Additional student services that have moved to an online format include New Student Leader Orientation & Training; Leadership Development Opportunities; regular follow-up communication with graduate and international students regarding changes to campus operations, services, travel disclaimers, etc. as a result of Covid-19; and ongoing communication and the provision of critical information, event announcements, and engagement opportunities with students through social media.

Fairfield University's career centers have continued to offer students career counseling via e-mail, phone, and Zoom meetings. Guidance is offered with resumes, cover letters, assessments, interviewing skills, LinkedIn, and responding to any questions students may have. This includes simply calming nerves and listening to concerns. Quick Questions/Walk-In Hours have also been offered online.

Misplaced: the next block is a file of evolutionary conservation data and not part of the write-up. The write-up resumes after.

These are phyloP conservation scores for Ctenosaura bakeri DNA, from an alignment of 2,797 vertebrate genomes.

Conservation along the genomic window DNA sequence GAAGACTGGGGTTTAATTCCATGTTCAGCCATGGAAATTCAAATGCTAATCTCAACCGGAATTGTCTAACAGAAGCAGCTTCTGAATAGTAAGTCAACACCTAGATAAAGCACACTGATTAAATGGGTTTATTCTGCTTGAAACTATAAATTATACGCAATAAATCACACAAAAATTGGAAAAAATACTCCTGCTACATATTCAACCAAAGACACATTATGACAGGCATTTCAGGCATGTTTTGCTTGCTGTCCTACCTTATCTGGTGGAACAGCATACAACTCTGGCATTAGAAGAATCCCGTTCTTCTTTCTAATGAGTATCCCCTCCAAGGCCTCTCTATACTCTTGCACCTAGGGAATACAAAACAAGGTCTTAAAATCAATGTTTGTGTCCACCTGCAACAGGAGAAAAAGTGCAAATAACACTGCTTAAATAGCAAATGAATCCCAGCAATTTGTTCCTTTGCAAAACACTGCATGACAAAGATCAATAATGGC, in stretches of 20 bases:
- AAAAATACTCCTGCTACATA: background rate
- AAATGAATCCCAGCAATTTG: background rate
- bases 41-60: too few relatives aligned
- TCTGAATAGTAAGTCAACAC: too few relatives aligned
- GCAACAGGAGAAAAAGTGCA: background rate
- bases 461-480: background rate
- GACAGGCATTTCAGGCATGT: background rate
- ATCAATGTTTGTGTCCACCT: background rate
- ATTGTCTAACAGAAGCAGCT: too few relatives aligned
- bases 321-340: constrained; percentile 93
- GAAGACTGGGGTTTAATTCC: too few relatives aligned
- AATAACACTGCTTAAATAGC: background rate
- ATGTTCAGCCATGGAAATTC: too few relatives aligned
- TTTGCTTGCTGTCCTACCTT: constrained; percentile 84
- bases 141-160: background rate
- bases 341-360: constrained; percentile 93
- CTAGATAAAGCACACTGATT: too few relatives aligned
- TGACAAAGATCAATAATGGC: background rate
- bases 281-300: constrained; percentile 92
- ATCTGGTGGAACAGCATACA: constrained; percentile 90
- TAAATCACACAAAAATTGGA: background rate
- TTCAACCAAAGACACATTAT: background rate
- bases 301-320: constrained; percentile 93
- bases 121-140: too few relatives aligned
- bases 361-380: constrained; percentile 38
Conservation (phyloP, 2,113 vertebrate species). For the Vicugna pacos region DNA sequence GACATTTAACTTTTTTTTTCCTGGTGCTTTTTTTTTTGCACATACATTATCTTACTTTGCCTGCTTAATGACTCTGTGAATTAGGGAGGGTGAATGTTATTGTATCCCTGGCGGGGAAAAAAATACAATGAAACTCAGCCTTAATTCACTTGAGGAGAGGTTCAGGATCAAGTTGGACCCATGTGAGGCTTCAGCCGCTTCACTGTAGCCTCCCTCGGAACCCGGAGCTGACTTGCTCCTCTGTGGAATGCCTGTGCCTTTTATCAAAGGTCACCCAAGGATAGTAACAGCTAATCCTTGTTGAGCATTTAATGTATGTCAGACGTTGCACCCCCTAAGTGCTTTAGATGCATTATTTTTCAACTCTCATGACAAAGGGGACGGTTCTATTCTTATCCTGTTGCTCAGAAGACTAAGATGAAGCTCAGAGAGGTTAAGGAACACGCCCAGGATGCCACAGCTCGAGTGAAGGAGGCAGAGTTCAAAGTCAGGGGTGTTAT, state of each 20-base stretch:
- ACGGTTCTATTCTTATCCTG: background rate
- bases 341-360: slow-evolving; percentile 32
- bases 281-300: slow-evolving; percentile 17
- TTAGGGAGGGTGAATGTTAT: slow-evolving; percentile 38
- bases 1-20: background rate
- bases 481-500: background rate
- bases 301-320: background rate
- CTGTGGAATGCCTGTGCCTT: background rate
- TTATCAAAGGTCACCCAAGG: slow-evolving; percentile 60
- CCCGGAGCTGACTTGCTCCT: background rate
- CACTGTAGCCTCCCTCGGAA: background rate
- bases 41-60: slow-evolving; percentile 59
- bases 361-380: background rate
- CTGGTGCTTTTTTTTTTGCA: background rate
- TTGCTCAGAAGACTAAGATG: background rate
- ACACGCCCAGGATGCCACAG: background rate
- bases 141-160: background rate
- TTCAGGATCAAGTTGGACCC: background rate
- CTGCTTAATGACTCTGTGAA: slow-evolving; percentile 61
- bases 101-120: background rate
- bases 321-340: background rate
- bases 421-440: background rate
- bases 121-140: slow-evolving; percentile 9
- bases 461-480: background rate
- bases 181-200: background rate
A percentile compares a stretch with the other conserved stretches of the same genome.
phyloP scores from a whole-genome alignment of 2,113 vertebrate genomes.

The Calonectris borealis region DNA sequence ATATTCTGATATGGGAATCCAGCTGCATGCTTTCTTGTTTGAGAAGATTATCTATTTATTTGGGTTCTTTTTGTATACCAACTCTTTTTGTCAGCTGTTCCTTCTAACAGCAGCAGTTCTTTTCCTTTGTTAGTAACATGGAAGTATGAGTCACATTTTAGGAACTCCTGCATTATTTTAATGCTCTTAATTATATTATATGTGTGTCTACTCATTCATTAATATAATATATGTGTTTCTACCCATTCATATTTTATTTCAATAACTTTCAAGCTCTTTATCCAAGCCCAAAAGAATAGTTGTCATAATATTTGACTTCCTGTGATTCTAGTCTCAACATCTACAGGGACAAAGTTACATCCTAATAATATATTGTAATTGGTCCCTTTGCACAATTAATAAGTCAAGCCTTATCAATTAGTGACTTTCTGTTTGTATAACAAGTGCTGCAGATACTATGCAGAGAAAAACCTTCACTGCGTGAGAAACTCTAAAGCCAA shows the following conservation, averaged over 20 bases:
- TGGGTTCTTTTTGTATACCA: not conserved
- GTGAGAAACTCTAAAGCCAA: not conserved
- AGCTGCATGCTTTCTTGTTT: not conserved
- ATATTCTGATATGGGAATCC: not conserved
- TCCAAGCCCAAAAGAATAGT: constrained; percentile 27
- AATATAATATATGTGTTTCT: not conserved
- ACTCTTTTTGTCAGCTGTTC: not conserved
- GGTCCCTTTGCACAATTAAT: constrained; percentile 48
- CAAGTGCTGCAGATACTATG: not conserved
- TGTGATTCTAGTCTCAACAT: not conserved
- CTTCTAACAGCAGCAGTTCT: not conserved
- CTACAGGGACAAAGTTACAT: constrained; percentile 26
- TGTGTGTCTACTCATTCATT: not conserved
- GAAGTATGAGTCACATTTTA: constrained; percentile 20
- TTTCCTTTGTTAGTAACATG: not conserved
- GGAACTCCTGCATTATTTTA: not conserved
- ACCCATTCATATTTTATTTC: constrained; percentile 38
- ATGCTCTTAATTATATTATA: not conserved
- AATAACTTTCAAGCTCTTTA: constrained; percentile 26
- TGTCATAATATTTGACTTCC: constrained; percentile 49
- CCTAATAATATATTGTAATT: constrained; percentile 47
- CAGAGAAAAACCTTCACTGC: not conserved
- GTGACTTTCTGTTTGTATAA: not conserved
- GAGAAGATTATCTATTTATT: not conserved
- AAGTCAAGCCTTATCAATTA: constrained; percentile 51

An e-Newsletter has been, and will continue to be, sent to all students weekly encouraging students to contact their school's career counselors and how they can be reached: CAS: cascareers@fairfield.edu; Fairfield Dolan: dolancareer@fairfield.edu; SOE, ESON, and HS: careers@fairfield.edu. Directions on how to access Stags4Hire, search for jobs and internships, and tips on how to improve visibility with employers is also included.

Instagram has continued to be used as a vehicle for messaging tips, job opportunities, and general well wishes to keep students engaged.

Companies continue to request access to Stags4Hire so they can post jobs and internships. The numbers are not as robust as they had been in early March, however, they do continue to come in.